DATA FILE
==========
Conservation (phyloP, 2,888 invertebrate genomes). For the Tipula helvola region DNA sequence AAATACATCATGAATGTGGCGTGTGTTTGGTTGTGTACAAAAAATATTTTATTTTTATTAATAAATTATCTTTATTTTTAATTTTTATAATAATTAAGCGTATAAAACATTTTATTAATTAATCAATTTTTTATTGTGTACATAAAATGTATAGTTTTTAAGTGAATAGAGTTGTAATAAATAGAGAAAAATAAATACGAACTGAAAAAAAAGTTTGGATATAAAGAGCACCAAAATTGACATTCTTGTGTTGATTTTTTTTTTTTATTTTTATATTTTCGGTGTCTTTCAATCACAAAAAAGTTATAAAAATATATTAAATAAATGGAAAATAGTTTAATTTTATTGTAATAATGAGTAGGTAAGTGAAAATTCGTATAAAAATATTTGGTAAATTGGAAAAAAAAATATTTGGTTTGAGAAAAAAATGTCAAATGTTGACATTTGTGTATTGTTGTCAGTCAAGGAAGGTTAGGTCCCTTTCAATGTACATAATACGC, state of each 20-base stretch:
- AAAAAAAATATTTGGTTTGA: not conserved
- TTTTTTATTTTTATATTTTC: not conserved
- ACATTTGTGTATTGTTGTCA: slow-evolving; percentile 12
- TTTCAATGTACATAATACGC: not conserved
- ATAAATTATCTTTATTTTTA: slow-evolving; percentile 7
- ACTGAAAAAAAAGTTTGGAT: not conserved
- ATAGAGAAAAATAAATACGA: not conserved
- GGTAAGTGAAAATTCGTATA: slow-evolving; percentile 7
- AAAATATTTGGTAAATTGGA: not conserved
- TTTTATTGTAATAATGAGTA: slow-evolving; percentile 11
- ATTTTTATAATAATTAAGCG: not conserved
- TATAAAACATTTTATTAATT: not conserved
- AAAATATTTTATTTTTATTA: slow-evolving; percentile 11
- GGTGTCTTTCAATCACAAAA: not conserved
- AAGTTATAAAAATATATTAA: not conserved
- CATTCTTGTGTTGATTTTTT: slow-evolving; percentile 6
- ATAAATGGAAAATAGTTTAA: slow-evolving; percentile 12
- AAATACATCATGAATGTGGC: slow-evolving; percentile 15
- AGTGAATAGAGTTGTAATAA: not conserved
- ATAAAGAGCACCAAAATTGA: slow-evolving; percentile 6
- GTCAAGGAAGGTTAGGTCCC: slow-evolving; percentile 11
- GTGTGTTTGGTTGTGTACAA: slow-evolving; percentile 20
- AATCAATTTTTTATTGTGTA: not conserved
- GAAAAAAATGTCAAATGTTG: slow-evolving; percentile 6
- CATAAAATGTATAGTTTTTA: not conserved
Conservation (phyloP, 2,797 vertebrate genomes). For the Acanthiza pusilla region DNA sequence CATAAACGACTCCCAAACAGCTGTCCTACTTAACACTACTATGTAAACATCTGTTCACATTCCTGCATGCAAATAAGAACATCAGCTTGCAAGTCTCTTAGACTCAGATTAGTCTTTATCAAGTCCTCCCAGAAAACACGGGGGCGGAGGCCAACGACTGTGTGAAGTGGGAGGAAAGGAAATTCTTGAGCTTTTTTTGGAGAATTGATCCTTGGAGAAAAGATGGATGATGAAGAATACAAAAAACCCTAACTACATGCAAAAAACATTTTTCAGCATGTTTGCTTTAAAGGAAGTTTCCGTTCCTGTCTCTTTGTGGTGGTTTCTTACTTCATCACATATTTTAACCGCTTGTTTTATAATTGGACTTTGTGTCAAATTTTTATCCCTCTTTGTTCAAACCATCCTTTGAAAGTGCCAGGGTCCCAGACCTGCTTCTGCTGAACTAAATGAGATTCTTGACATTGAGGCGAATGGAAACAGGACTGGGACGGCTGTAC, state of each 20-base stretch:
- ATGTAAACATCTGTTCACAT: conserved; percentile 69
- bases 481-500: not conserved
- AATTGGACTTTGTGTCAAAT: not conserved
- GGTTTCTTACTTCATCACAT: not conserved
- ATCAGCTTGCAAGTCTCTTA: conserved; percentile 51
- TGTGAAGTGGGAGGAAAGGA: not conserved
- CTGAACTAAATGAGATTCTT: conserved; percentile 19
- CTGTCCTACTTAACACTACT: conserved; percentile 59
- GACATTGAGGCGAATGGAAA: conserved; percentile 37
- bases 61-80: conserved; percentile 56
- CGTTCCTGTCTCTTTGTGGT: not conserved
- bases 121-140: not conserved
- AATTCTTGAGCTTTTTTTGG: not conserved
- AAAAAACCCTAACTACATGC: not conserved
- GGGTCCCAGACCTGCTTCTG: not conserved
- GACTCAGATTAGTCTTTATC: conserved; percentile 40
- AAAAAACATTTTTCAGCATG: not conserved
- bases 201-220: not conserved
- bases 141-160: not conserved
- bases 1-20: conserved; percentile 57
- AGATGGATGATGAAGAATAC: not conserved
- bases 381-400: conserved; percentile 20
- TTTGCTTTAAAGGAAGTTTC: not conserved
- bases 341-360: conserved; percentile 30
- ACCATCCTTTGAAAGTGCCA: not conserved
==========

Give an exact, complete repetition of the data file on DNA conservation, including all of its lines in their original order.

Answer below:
Conservation (phyloP, 2,888 invertebrate genomes). For the Tipula helvola region DNA sequence AAATACATCATGAATGTGGCGTGTGTTTGGTTGTGTACAAAAAATATTTTATTTTTATTAATAAATTATCTTTATTTTTAATTTTTATAATAATTAAGCGTATAAAACATTTTATTAATTAATCAATTTTTTATTGTGTACATAAAATGTATAGTTTTTAAGTGAATAGAGTTGTAATAAATAGAGAAAAATAAATACGAACTGAAAAAAAAGTTTGGATATAAAGAGCACCAAAATTGACATTCTTGTGTTGATTTTTTTTTTTTATTTTTATATTTTCGGTGTCTTTCAATCACAAAAAAGTTATAAAAATATATTAAATAAATGGAAAATAGTTTAATTTTATTGTAATAATGAGTAGGTAAGTGAAAATTCGTATAAAAATATTTGGTAAATTGGAAAAAAAAATATTTGGTTTGAGAAAAAAATGTCAAATGTTGACATTTGTGTATTGTTGTCAGTCAAGGAAGGTTAGGTCCCTTTCAATGTACATAATACGC, state of each 20-base stretch:
- AAAAAAAATATTTGGTTTGA: not conserved
- TTTTTTATTTTTATATTTTC: not conserved
- ACATTTGTGTATTGTTGTCA: slow-evolving; percentile 12
- TTTCAATGTACATAATACGC: not conserved
- ATAAATTATCTTTATTTTTA: slow-evolving; percentile 7
- ACTGAAAAAAAAGTTTGGAT: not conserved
- ATAGAGAAAAATAAATACGA: not conserved
- GGTAAGTGAAAATTCGTATA: slow-evolving; percentile 7
- AAAATATTTGGTAAATTGGA: not conserved
- TTTTATTGTAATAATGAGTA: slow-evolving; percentile 11
- ATTTTTATAATAATTAAGCG: not conserved
- TATAAAACATTTTATTAATT: not conserved
- AAAATATTTTATTTTTATTA: slow-evolving; percentile 11
- GGTGTCTTTCAATCACAAAA: not conserved
- AAGTTATAAAAATATATTAA: not conserved
- CATTCTTGTGTTGATTTTTT: slow-evolving; percentile 6
- ATAAATGGAAAATAGTTTAA: slow-evolving; percentile 12
- AAATACATCATGAATGTGGC: slow-evolving; percentile 15
- AGTGAATAGAGTTGTAATAA: not conserved
- ATAAAGAGCACCAAAATTGA: slow-evolving; percentile 6
- GTCAAGGAAGGTTAGGTCCC: slow-evolving; percentile 11
- GTGTGTTTGGTTGTGTACAA: slow-evolving; percentile 20
- AATCAATTTTTTATTGTGTA: not conserved
- GAAAAAAATGTCAAATGTTG: slow-evolving; percentile 6
- CATAAAATGTATAGTTTTTA: not conserved
Conservation (phyloP, 2,797 vertebrate genomes). For the Acanthiza pusilla region DNA sequence CATAAACGACTCCCAAACAGCTGTCCTACTTAACACTACTATGTAAACATCTGTTCACATTCCTGCATGCAAATAAGAACATCAGCTTGCAAGTCTCTTAGACTCAGATTAGTCTTTATCAAGTCCTCCCAGAAAACACGGGGGCGGAGGCCAACGACTGTGTGAAGTGGGAGGAAAGGAAATTCTTGAGCTTTTTTTGGAGAATTGATCCTTGGAGAAAAGATGGATGATGAAGAATACAAAAAACCCTAACTACATGCAAAAAACATTTTTCAGCATGTTTGCTTTAAAGGAAGTTTCCGTTCCTGTCTCTTTGTGGTGGTTTCTTACTTCATCACATATTTTAACCGCTTGTTTTATAATTGGACTTTGTGTCAAATTTTTATCCCTCTTTGTTCAAACCATCCTTTGAAAGTGCCAGGGTCCCAGACCTGCTTCTGCTGAACTAAATGAGATTCTTGACATTGAGGCGAATGGAAACAGGACTGGGACGGCTGTAC, state of each 20-base stretch:
- ATGTAAACATCTGTTCACAT: conserved; percentile 69
- bases 481-500: not conserved
- AATTGGACTTTGTGTCAAAT: not conserved
- GGTTTCTTACTTCATCACAT: not conserved
- ATCAGCTTGCAAGTCTCTTA: conserved; percentile 51
- TGTGAAGTGGGAGGAAAGGA: not conserved
- CTGAACTAAATGAGATTCTT: conserved; percentile 19
- CTGTCCTACTTAACACTACT: conserved; percentile 59
- GACATTGAGGCGAATGGAAA: conserved; percentile 37
- bases 61-80: conserved; percentile 56
- CGTTCCTGTCTCTTTGTGGT: not conserved
- bases 121-140: not conserved
- AATTCTTGAGCTTTTTTTGG: not conserved
- AAAAAACCCTAACTACATGC: not conserved
- GGGTCCCAGACCTGCTTCTG: not conserved
- GACTCAGATTAGTCTTTATC: conserved; percentile 40
- AAAAAACATTTTTCAGCATG: not conserved
- bases 201-220: not conserved
- bases 141-160: not conserved
- bases 1-20: conserved; percentile 57
- AGATGGATGATGAAGAATAC: not conserved
- bases 381-400: conserved; percentile 20
- TTTGCTTTAAAGGAAGTTTC: not conserved
- bases 341-360: conserved; percentile 30
- ACCATCCTTTGAAAGTGCCA: not conserved